The First Ducati Model – 1946 Ducati Cucciolo T1

In Italy, Small Displacement by Abhi1 Comment

Post Sale Update: After 28 bids on eBay, this Ducati sold for $5,676.

The story of Ducati motorcycles can be traced back to a man named Aldo Farinelli, who developed a small motor that could be mounted to a bicycle to help mobilize the people of Italy after World War II. He named the motor “Cucciolo” (Italian for “puppy”) because of the sound of the exhaust. Farinelli initially had motors produced through the company he was working at, SIATA, but demand quickly grew and SIATA was not able to keep up. They looked for a partner, and found Ducati.

This was not as obvious of a choice as it might seem now – at the time, Ducati was called SSR Ducati (note the logo on the tank above) and they specialized in the production of radio components. But within a few years, 200k Cucciolos were sold and Ducati decided to build their own in-house bike based on the same motor. In 1953, Ducati split into two firms to focus on motorcycles and electronics respectively, and the rest is history.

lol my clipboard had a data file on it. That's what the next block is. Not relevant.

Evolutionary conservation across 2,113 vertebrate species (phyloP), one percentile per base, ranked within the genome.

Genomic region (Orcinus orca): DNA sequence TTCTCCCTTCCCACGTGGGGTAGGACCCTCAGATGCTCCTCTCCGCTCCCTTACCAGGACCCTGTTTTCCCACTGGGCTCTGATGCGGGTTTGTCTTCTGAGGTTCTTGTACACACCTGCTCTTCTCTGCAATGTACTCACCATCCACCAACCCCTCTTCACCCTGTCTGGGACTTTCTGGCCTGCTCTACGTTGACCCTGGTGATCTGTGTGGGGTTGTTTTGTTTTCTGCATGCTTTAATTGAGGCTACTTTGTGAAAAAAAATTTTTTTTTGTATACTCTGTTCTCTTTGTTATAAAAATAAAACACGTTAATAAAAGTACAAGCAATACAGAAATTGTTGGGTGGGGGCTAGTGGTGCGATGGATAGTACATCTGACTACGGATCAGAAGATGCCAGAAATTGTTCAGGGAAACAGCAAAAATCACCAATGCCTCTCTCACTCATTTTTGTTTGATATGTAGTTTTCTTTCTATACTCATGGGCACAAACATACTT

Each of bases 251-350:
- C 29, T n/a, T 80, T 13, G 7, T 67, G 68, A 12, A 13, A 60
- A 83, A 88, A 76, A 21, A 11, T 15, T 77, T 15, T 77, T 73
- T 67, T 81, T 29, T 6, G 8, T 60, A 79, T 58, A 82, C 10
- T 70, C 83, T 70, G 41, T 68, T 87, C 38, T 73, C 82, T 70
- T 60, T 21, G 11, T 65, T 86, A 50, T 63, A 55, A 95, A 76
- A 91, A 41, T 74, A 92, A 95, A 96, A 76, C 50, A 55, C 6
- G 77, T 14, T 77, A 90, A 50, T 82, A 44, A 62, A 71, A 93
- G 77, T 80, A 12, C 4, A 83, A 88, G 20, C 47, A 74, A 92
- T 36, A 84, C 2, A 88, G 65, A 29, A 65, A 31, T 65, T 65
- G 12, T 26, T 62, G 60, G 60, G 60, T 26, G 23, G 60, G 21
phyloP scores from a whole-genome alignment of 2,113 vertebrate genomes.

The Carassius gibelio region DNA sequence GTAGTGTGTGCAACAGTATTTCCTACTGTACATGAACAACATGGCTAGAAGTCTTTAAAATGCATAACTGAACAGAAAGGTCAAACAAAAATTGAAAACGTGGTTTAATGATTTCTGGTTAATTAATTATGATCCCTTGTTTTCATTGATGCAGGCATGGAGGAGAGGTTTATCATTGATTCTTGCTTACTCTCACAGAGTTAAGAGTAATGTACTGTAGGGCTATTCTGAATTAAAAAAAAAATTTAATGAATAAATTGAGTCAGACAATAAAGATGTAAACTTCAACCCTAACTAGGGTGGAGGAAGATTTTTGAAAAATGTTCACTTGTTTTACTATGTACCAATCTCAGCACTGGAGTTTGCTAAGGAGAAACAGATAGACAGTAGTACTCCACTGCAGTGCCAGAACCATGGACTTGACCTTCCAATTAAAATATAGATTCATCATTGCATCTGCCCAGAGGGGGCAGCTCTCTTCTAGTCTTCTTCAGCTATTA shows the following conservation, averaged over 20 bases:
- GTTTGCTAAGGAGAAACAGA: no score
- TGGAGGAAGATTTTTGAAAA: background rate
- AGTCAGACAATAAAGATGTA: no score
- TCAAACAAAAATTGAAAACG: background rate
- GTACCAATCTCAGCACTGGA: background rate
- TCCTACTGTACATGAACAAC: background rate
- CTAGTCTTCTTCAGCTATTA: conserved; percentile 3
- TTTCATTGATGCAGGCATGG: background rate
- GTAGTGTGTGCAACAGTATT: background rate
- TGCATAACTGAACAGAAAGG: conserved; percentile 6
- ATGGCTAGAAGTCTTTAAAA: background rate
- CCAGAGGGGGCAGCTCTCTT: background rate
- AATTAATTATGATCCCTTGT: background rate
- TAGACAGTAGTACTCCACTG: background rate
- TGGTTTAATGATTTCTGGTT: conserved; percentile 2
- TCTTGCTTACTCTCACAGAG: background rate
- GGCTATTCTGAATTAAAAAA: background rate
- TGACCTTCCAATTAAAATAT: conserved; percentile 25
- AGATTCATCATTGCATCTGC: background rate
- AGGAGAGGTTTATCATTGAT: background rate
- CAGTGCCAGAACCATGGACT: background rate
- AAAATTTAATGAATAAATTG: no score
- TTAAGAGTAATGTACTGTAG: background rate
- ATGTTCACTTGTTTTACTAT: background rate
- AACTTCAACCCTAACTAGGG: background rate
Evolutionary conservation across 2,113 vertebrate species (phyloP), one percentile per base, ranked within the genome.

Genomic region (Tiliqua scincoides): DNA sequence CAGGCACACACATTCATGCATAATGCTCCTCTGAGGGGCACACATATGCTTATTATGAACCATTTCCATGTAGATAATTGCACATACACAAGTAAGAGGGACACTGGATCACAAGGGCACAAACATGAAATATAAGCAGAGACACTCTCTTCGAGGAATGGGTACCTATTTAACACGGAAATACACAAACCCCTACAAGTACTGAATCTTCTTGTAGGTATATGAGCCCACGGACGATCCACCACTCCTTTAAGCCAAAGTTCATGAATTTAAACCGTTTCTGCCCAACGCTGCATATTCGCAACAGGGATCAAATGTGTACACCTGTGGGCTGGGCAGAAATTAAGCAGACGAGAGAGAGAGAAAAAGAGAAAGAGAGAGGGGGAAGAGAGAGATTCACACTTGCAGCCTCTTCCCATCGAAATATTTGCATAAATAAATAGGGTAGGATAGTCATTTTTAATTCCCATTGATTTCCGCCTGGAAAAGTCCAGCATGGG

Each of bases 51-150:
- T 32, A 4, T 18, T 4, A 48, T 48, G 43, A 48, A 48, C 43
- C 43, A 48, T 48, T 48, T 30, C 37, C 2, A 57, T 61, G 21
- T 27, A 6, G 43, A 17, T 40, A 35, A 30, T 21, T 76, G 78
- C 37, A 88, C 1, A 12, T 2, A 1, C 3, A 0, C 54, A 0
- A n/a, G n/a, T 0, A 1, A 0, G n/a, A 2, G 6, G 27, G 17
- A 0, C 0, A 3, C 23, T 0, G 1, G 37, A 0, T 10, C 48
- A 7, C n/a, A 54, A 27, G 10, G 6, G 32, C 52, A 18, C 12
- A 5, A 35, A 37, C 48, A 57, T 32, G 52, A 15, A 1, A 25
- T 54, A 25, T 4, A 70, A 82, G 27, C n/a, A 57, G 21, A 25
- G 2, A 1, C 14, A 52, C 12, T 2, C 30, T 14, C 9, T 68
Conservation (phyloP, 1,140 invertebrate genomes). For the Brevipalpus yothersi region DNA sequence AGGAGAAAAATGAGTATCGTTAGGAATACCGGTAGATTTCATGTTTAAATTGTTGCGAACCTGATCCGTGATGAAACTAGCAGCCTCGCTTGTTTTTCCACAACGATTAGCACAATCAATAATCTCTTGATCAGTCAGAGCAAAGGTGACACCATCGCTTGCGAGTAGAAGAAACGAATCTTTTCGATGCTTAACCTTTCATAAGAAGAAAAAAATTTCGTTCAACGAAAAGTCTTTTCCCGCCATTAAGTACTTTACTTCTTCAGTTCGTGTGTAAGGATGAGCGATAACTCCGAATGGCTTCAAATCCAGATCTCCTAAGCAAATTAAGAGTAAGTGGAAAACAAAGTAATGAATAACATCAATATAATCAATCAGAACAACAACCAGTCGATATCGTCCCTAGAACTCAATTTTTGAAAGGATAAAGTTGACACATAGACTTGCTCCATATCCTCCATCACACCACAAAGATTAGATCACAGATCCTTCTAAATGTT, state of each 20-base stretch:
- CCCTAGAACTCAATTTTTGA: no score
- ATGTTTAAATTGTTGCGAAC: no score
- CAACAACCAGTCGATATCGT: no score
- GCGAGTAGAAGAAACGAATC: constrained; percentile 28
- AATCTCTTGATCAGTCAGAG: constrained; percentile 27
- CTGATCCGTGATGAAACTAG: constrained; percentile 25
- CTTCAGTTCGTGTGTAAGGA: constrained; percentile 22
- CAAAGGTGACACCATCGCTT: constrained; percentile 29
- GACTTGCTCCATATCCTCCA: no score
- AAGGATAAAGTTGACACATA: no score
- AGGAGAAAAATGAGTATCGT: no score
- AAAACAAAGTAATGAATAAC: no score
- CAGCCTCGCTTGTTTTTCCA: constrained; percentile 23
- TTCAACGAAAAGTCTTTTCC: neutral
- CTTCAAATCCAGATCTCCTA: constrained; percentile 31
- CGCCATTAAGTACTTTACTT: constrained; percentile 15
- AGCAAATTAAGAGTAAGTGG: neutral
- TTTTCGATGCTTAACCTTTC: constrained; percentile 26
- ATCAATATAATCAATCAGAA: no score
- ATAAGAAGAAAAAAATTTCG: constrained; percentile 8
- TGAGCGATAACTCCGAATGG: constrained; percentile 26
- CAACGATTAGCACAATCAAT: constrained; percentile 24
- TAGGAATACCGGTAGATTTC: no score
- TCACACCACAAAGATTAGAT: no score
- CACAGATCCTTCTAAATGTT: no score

The 48cc Cucciolo motor in this T1 was good for 1.25 horsepower when new, and it returned a claimed 275 miles per gallon. The transmission was a 2 speed box but modern riders will be surprised by how you shift this bike. The clutch was where you’d expect, but the gear selection was done by the pedal position: put the pedals at 12 and 6 o’clock to select neutral, put the right pedal in front to select 1st, or put the left pedal in front to select 2nd! For more information, check out Ian Falloon’s “The Complete Book of Ducati Motorcycles

This example will need some work but it’s definitely one of the oldest Ducatis in the US. It has spent time on the seller’s wall as part of his extensive collection, but when he tried to pedal it down the street recently it was, in his words, “only marginally successful.” The motor has compression and seems to be yielding a spark – it ran for a brief moment. But expect to do a little work before it can be made to run regularly.

Find this piece of history in Tarzana, California with bidding up to $3,425 and the reserve not yet met (but hurry, the auction ends soon!)